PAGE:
The man tasked with arresting Australia’s ice epidemic says he has no immediate answer to what is an increasingly grave and complicated problem.
The National Ice Taskforce has heard numerous “desperately sad” stories during eight weeks of consultations across Australia that ended in Melbourne on Friday.
Taskforce head Ken Lay says the epidemic is complex and families are desperate for help.
“There’s this thirst from the community to find a silver bullet, to find a simple answer that will solve this problem,” he said.
“But there is no silver bullet.”
The taskforce has received more than 1300 submissions since it began, 90 per cent of them from individuals.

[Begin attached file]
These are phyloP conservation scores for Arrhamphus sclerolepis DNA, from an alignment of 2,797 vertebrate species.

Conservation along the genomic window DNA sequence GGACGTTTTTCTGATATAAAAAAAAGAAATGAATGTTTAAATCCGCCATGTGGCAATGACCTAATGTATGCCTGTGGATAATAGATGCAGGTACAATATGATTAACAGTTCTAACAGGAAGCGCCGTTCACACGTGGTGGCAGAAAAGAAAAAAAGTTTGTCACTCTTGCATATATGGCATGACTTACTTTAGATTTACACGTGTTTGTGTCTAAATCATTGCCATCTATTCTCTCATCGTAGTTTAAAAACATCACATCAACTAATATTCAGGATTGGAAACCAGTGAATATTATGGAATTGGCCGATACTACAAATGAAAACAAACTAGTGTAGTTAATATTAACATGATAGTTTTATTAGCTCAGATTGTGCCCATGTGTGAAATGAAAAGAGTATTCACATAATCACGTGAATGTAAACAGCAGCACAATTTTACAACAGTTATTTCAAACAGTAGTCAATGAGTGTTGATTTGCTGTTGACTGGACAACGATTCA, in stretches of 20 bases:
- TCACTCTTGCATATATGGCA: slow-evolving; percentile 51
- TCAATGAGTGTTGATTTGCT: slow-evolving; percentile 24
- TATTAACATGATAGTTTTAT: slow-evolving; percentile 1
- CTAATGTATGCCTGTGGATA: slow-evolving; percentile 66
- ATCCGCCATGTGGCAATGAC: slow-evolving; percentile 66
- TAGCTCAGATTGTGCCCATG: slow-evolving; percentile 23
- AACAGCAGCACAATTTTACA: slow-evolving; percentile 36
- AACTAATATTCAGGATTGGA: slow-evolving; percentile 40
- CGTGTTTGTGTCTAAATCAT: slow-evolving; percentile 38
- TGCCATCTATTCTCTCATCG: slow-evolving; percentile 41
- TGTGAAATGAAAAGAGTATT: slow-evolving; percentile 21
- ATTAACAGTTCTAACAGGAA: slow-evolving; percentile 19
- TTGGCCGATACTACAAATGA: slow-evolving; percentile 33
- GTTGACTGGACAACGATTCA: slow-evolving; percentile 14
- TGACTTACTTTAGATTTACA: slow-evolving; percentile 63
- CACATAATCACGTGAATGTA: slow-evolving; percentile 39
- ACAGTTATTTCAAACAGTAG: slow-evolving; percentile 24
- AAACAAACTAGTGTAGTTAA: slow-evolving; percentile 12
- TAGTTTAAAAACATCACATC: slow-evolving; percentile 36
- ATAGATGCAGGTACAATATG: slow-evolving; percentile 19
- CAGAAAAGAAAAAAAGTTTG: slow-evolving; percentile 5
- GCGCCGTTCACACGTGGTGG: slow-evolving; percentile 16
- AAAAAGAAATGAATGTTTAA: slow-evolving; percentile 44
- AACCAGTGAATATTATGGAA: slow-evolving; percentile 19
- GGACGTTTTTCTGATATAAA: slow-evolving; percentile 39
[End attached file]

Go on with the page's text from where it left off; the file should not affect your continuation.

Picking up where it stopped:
Mr Lay said the level of violence they detailed was sometimes frightening.
He said there were still quite a number of ice users in the community functioning at a normal level but the longer or more frequently they used the drug, the more likely they would become a risk to their families.
“I think some family members get quite frightened and they need advice and support on how to work around these issues,” Mr Lay said.
The former Victoria Police commissioner says it’s unfortunate efforts to seize ice before it hits the street have not led to a decrease in abuse.
A Melbourne online and telephone counselling service, Turning Point, says the number of calls it has received about ice in the past year has been at least equal to alcohol-related calls.
The taskforce will hand an interim report to Prime Minister Tony Abbott at the next Council of Australian Governments meeting in July.
A national ice strategy is not expected until the end of the year.